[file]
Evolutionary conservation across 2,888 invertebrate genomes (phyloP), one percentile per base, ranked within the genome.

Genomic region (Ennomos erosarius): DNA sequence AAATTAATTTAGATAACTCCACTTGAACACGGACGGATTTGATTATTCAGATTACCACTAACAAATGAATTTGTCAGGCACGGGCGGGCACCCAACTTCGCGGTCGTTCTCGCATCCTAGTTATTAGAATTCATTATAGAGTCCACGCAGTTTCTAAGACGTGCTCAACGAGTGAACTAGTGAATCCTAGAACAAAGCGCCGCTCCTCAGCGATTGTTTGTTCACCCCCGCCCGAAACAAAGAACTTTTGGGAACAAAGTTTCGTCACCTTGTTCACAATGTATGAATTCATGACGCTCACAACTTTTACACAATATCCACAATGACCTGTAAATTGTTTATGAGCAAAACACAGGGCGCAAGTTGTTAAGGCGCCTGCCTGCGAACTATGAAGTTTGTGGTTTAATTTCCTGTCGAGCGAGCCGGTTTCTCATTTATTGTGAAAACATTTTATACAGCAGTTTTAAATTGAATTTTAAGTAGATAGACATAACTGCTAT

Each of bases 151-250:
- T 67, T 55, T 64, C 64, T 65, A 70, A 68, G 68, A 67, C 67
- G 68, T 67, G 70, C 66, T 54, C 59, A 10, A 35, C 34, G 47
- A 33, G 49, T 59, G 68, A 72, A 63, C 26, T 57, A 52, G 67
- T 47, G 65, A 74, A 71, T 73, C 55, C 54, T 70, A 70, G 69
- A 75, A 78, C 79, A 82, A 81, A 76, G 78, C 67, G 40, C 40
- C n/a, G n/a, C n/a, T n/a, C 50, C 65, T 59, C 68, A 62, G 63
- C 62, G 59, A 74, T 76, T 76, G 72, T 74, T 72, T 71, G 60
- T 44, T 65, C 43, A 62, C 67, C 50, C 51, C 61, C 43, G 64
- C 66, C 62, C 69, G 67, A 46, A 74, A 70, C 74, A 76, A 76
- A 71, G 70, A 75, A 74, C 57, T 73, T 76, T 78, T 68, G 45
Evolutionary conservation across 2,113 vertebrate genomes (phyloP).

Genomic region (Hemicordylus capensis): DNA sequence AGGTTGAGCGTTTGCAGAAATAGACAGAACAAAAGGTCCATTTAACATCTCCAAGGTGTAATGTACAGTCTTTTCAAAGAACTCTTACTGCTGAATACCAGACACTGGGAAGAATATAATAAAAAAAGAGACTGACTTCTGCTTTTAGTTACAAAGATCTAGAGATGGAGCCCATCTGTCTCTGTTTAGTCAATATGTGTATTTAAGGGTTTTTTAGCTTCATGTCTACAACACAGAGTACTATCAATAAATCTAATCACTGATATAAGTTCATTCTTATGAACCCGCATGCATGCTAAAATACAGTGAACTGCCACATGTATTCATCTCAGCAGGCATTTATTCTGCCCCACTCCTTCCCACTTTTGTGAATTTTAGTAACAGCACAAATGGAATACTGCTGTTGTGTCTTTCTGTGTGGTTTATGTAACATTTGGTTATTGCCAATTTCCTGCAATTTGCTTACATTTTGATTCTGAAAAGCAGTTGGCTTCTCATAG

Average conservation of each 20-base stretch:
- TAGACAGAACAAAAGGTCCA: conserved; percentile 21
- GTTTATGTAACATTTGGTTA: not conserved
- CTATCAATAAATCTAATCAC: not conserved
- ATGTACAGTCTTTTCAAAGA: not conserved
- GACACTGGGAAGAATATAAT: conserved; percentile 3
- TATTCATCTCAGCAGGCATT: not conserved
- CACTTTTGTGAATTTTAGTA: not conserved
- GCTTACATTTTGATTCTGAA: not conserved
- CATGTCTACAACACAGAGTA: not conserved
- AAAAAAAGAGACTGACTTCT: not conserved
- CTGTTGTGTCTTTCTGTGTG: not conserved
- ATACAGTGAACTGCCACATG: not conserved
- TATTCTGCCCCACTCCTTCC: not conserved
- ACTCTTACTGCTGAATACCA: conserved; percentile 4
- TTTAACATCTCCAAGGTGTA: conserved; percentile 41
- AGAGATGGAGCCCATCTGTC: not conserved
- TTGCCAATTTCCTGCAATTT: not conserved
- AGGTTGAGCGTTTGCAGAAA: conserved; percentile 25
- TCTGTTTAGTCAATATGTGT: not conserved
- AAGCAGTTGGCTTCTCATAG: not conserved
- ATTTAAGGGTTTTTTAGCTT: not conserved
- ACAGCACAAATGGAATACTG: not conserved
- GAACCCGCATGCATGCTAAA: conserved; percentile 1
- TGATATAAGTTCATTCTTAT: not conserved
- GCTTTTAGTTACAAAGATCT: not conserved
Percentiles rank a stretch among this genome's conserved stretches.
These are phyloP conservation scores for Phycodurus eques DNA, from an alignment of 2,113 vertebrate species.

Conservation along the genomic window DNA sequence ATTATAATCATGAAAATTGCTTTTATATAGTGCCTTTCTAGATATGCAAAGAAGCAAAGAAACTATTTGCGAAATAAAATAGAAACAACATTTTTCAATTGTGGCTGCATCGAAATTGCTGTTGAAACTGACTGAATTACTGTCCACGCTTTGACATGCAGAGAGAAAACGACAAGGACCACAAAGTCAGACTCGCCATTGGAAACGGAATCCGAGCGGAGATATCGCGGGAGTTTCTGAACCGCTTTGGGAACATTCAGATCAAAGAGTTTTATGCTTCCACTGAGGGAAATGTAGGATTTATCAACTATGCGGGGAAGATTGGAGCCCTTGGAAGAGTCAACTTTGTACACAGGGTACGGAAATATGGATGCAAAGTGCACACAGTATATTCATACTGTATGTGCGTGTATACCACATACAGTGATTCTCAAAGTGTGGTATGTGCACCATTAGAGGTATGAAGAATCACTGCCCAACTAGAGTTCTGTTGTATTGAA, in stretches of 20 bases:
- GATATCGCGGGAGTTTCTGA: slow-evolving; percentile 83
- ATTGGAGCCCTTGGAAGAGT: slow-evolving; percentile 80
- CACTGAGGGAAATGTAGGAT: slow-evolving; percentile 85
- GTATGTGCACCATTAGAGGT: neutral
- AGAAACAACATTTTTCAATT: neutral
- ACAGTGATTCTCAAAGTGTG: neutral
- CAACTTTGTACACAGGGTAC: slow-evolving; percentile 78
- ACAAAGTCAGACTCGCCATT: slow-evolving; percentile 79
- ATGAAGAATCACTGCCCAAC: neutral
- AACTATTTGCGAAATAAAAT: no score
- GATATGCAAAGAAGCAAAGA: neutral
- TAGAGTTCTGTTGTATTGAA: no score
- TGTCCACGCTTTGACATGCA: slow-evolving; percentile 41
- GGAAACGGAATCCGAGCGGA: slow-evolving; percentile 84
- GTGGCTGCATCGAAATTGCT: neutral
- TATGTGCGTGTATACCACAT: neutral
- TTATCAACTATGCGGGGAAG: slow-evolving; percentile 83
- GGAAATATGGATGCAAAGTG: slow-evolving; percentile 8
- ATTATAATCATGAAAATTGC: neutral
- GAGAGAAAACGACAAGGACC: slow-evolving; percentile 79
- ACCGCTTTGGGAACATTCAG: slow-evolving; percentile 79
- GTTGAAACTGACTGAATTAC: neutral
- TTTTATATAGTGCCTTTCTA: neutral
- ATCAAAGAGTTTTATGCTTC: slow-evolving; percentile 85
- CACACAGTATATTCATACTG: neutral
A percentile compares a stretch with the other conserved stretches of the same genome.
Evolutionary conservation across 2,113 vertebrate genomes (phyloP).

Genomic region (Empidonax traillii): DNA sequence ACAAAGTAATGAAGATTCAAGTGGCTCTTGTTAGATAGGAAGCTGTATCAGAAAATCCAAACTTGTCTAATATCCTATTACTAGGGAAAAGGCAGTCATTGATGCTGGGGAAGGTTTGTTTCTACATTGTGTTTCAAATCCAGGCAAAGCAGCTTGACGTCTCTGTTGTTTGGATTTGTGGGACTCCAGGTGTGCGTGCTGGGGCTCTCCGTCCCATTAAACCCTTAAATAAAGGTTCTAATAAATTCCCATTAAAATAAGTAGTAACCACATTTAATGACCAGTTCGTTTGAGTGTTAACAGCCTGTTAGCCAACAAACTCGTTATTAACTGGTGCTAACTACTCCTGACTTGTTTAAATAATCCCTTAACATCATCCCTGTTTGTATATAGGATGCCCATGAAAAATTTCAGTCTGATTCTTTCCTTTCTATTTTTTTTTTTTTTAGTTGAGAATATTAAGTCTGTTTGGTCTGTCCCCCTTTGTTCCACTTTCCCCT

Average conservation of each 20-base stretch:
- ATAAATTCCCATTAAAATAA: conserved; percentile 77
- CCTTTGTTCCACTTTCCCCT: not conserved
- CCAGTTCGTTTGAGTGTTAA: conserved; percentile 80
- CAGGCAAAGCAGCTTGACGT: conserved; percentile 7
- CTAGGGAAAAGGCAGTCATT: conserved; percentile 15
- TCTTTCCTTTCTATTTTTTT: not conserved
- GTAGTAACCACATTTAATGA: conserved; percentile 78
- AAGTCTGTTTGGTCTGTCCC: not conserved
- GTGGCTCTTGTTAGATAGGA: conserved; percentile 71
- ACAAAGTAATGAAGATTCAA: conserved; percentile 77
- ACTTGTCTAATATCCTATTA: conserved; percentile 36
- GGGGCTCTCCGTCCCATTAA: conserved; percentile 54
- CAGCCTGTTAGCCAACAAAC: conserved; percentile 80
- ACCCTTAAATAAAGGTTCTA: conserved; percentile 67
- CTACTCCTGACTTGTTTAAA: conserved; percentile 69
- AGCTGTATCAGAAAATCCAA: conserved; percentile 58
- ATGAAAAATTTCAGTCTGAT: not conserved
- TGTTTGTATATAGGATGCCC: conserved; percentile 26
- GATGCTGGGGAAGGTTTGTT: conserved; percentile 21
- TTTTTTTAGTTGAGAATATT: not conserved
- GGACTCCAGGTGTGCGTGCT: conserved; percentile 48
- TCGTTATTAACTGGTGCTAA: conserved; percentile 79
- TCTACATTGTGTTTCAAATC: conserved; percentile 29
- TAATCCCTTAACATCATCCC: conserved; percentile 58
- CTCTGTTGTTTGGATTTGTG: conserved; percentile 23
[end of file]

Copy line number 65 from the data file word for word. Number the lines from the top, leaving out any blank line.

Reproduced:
- ACCGCTTTGGGAACATTCAG: slow-evolving; percentile 79